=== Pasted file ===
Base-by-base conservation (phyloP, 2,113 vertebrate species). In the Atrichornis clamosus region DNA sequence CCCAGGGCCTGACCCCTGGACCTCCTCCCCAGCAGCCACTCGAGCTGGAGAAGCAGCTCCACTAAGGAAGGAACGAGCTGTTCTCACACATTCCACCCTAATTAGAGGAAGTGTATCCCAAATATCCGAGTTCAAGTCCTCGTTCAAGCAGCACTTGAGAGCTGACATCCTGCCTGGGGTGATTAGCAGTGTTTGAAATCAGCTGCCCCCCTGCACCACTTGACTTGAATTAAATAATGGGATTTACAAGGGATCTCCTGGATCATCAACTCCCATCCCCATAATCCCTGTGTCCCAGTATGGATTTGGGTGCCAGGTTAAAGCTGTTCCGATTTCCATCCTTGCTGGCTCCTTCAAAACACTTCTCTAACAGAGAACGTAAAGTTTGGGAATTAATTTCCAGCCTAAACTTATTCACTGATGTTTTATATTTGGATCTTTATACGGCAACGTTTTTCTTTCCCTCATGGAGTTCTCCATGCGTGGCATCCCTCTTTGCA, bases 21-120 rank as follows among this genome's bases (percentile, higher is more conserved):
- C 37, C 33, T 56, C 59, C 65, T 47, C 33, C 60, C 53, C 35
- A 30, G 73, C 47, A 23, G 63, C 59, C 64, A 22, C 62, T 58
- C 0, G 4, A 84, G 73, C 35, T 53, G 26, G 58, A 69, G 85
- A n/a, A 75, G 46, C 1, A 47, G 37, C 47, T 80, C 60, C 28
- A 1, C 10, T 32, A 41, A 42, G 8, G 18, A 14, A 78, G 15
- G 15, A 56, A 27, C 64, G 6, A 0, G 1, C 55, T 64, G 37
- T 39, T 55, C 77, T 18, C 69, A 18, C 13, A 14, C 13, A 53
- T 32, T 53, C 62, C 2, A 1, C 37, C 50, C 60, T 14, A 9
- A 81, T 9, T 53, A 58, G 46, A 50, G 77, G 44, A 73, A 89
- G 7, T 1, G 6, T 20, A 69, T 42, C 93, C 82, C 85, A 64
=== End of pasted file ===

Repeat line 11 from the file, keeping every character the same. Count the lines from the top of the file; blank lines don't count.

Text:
- G 7, T 1, G 6, T 20, A 69, T 42, C 93, C 82, C 85, A 64